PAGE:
Ubiquitin-like protein modifiers, collectively termed Ubls, are posttranslationally attached to substrate proteins by similar enzymatic reactions. Some Ubls may display a high degree of sequence similarity to ubiquitin, but others like SUMO-1 have roughly 18% sequence identity. Despite that their tertiary structures are very similar; SUMO and ubiquitin have distinct functions and specificities (Dohmen 2004). Four different SUMO isoforms have been detected in mammals. From these, SUMO-1 (MIM 601912) seems the most prominently conjugated isoform under normal conditions, while SUMO-2 and SUMO-3, which are very similar in sequence, appear to be preferentially conjugated to proteins under stress conditions (Saitoh and Hinchey 2000). SUMO-4 has a particular expression profile, restricted to certain tissues such as kidney. In general terms, sumoylation appears to be a highly selective process both at the substrate level, at temporal distribution, and at subcellular localization. For instance, the sumoylation/desumoylation cycle is dynamic, and for many substrates it appears to be synchronized with the cell cycle. Moreover, the spatial distribution of the conjugating and deconjugating enzymes is consistent with a role in the cytosol/nucleus transit (Dohmen 2004).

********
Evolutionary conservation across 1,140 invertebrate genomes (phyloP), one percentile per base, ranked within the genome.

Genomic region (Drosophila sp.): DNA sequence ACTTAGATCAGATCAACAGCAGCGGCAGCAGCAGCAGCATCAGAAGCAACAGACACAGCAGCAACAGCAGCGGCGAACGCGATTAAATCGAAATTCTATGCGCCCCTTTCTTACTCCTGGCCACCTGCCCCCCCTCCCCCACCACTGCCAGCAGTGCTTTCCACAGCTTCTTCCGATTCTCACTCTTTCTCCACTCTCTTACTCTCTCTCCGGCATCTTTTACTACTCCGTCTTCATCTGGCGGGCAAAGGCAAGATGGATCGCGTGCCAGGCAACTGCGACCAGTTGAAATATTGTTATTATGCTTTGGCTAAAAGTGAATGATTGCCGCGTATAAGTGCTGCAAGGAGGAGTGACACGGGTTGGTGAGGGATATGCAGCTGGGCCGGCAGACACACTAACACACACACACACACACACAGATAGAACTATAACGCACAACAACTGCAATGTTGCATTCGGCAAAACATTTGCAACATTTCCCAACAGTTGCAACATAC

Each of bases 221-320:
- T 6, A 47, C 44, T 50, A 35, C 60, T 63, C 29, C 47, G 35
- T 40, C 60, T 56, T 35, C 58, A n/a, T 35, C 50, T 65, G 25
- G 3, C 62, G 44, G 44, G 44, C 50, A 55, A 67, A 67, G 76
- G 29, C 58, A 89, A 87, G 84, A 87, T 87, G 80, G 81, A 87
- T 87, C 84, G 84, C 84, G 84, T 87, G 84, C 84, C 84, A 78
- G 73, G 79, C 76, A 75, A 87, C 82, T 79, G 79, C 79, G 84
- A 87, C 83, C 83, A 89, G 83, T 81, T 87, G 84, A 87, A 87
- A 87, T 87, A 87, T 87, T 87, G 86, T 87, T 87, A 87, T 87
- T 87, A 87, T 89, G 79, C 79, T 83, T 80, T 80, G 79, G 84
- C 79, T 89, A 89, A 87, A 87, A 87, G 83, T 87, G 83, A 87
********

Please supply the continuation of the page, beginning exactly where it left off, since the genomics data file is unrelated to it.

Role of UBA2 in the Sumoylation Pathway
Protein modification by the addition of SUMO proteins requires the ATP-dependent initial activation of SUMO by the ubiquitin-activating enzyme E1 (reviewed in Schulman and Harper 2009), which in human is constituted by a heterodimer of SAE1 and UBA2 (Okuma et al. 1999). This heterodimeric enzyme can activate SUMO1, SUMO2, SUMO3, and probably SUMO4.
Once SUMO is activated, E2 enzymes like human UBC9 (codified by gene UBE2I) are then recruited to transfer the E1-SUMO thioester adduct to a conserved cysteine in E2, forming an E2-SUMO thioester adduct via transesterification (Fig. 1b). E2s are ubiquitin-conjugating enzymes that directly ligate SUMO to the lysine residues of the target protein by amide (isopeptide) bonds, with or without the assistance of E3 protein ligases. The majority of SUMO-accepting lysine residues in the target proteins lie within the consensus sequence ΨKXE, where Ψ corresponds to an aliphatic residue, preferably leucine, isoleucine, or valine, and X represents any residue (Johnson 2004).